01-12-2013, 04:07 AM
#1
  • Shaun
  • Senior Member
  • St Peters, NSW, Australia
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I'd like to know more about the properties of the woods used on Semogue brushes, if there are any experts on wood here. Cherry, ash, beech, oak ... vis-a-vis how they differently hold up in water. Being sealed I don't suppose it really matters, but maybe it does, a little?

Also, I have seen different claims re of the type of wood used in the 1250: is it beech or is it oak (or ash)? Anyone know for sure? Portugal online says BOTH oak and ash Smile

The cherry on the owners club; any idea what kind of cherry it is and where it is sourced?

I'd be really interested if anyone knows about this stuff.

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 01-12-2013, 07:03 AM
#2
  • Snuff
  • Senior Member
  • Belgium
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I don't know anything about the woods used but they hold up very nicely, my handles get wet most of the time during soaking of the bristles and they are just fine after all that time.

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 01-12-2013, 07:24 AM
#3
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According to VintageScent.com, Semogue uses Beech, Ash, Oak and Cherry. I have the SOC in Cherry that should be delivered to me today.

I'm not sure what type of wood is used on the painted handles.

Edit - After looking some more, the painted handles are Beech.

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 01-12-2013, 09:55 AM
#4
  • Arcadies
  • Senior Member
  • Greeneville, TN
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My oldest wooden handled Semogue is only about a year old, but it looks like the day I received it. I never soak the handle and dry it thoroughly after every shave and I store all of my brushes on a shelf in my bedroom away from humidity. However, I've seen a few pics of some wood Semogues that looked fairly rough, I'm unsure if they were poorly cared for or they just normally deteriorated after many years.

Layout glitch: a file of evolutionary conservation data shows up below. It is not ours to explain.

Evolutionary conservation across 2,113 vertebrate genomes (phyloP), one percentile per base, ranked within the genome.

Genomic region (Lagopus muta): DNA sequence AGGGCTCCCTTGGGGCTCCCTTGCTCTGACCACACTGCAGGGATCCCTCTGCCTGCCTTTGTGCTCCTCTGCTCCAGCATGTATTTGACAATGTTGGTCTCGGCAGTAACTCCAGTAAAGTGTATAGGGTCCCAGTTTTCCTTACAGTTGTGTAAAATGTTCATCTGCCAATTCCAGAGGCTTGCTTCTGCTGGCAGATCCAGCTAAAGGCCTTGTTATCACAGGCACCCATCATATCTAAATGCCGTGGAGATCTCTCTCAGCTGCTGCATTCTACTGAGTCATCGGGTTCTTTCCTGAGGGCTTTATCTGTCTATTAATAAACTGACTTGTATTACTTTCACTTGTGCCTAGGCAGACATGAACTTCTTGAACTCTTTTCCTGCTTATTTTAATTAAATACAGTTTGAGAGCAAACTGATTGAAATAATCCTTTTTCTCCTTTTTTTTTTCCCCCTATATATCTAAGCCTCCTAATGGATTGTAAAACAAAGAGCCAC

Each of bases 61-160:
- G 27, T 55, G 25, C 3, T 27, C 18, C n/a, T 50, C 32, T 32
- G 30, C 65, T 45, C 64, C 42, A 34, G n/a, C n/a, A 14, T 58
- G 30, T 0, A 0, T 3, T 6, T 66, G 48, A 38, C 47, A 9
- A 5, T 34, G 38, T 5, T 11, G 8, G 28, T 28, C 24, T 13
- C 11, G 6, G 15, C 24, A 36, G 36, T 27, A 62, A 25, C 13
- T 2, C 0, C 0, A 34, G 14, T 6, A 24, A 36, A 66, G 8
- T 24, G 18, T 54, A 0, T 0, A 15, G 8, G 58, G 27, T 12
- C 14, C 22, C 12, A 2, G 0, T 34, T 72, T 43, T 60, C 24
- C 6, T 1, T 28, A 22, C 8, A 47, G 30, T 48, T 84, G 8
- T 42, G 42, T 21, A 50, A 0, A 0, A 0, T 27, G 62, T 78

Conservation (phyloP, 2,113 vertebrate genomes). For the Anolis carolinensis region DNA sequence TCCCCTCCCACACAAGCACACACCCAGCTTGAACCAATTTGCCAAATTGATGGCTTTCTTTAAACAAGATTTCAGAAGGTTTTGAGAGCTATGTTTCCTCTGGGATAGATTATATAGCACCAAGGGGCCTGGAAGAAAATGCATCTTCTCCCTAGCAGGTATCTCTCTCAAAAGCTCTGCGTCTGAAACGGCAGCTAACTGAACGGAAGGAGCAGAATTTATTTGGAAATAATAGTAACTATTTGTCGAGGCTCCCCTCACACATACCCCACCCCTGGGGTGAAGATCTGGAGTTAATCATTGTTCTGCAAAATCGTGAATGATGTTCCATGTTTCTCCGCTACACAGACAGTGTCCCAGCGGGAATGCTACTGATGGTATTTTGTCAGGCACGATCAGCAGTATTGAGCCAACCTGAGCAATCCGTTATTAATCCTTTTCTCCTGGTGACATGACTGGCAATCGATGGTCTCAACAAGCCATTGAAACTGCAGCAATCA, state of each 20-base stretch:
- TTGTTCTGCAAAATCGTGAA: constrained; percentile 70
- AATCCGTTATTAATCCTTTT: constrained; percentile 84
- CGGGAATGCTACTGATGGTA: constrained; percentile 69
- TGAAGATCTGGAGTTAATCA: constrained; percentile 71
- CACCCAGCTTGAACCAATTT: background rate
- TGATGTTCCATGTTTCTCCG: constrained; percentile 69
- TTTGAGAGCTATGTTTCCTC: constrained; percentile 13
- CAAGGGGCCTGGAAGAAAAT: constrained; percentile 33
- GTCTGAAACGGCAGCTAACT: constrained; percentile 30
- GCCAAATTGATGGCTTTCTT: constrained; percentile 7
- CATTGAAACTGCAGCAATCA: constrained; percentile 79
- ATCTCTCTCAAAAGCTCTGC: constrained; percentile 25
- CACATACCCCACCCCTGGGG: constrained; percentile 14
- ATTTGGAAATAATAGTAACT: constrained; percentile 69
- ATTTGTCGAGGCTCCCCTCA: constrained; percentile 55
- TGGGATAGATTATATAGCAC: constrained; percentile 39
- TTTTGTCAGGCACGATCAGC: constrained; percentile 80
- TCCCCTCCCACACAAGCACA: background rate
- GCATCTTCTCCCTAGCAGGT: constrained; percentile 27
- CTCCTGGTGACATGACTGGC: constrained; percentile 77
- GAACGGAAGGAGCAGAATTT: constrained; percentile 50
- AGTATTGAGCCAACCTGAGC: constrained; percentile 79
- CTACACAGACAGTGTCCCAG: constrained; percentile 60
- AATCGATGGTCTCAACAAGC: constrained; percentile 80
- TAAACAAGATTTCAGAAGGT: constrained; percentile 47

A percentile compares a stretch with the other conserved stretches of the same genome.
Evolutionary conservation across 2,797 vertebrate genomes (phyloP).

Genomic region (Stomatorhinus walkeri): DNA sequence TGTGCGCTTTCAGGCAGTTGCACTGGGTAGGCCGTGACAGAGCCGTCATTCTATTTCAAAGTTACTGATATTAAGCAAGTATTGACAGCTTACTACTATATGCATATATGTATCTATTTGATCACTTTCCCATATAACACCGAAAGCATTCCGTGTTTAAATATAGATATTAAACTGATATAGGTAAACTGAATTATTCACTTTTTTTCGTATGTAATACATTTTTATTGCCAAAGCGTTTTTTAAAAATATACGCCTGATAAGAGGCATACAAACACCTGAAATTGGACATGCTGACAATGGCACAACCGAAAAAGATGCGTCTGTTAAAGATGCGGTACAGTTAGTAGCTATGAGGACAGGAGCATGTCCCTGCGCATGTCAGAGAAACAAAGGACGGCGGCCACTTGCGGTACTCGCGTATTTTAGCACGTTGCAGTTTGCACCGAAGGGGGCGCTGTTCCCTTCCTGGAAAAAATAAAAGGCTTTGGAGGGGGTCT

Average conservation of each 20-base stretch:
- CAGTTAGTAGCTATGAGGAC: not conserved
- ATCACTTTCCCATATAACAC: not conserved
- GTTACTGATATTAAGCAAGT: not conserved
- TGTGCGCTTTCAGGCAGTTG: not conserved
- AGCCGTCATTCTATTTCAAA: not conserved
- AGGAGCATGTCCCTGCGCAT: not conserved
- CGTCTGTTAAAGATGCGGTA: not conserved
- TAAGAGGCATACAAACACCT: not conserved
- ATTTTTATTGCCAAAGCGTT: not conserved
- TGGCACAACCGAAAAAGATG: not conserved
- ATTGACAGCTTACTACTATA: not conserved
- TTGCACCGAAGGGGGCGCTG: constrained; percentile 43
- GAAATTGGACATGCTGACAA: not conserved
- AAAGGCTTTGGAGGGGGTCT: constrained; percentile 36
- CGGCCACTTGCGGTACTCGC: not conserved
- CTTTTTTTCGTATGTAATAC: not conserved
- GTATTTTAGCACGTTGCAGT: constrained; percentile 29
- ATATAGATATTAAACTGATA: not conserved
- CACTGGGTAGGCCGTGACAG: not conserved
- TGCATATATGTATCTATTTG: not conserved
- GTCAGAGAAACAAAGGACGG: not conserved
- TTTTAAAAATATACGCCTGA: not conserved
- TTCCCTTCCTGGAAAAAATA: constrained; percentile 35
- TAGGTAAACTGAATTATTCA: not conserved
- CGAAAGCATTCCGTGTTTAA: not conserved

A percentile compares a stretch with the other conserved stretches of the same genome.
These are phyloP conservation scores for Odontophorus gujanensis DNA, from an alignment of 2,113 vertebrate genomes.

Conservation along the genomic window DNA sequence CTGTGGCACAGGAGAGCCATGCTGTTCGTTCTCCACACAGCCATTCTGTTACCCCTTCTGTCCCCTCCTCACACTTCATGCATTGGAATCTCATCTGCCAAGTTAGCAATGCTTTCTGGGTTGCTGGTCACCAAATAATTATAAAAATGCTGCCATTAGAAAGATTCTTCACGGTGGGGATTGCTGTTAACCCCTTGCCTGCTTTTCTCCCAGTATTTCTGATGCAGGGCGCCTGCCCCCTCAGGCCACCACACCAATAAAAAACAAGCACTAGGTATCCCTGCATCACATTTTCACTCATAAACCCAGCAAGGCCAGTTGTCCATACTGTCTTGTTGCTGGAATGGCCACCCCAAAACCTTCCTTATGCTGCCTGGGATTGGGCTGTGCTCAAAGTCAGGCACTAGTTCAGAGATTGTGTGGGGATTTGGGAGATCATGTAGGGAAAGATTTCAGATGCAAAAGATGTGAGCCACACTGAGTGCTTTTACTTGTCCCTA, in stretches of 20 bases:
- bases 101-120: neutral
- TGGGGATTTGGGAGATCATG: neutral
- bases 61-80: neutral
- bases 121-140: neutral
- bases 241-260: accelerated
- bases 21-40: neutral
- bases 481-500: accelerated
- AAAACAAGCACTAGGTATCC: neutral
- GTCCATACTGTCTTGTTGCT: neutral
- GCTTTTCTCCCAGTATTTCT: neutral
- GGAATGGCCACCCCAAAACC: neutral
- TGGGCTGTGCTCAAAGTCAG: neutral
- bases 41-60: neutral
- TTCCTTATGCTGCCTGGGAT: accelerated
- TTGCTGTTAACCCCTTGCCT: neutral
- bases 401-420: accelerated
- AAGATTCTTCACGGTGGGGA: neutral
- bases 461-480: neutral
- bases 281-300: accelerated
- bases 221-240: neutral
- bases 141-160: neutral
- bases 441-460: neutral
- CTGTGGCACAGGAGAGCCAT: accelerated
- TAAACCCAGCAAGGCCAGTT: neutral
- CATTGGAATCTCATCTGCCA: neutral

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 01-12-2013, 10:03 AM
#5
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I have two wood handled Semogues, the 1305 (which is painted) and the SOC boar in cherry (which is not.)

Both are in great condition through many years of use.

There secret is simple: don't soak the handle.

You know the bowl that you use to build lather? Where the handle can easily tip over? Don't use that. Use something like an old coffee mug, or something like this:
[Image: 31VDHsLnuJL.jpg]
The idea is to soak the bristles but not the handle.

Do this and your Semogue will provide you with many years of use. Thumbsup

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 01-12-2013, 11:42 AM
#6
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The woods used are just ordinary northern hardwoods. They have no particular moisture resistance that's been naturally "grown in" to the wood. Compare those to woods like Teak or Cocobolo which have moisture resistence built in because the tree put it there naturally. BTW, I doubt you'll ever find a handle made from teak. It has other things going on in the wood that make it a terrible candidate for turning (silica).

Semogue does an excellent job of waterproofing their handles IMO. After my shave I give a couple of good flings of my arm and wrist to remove as much water as possible then I upend it in the cabinet to dry off. At that point any water has the chance to get into the wood, but I've never seen any negative results from this treatment.

I try to wet my bristles and rest the brush bristle down in the tub of soap while I prepare everything else. That both soaks the bristles and softens the soap a bit. Shake it off, load with soap and I'm off. But sometimes when I use a cream I just upend the wet brush. Again, no ill effects from this. I only keep it upended for a minute or 2 at most though. I try not to stress the finish that protects the wood.

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 01-12-2013, 02:57 PM
#7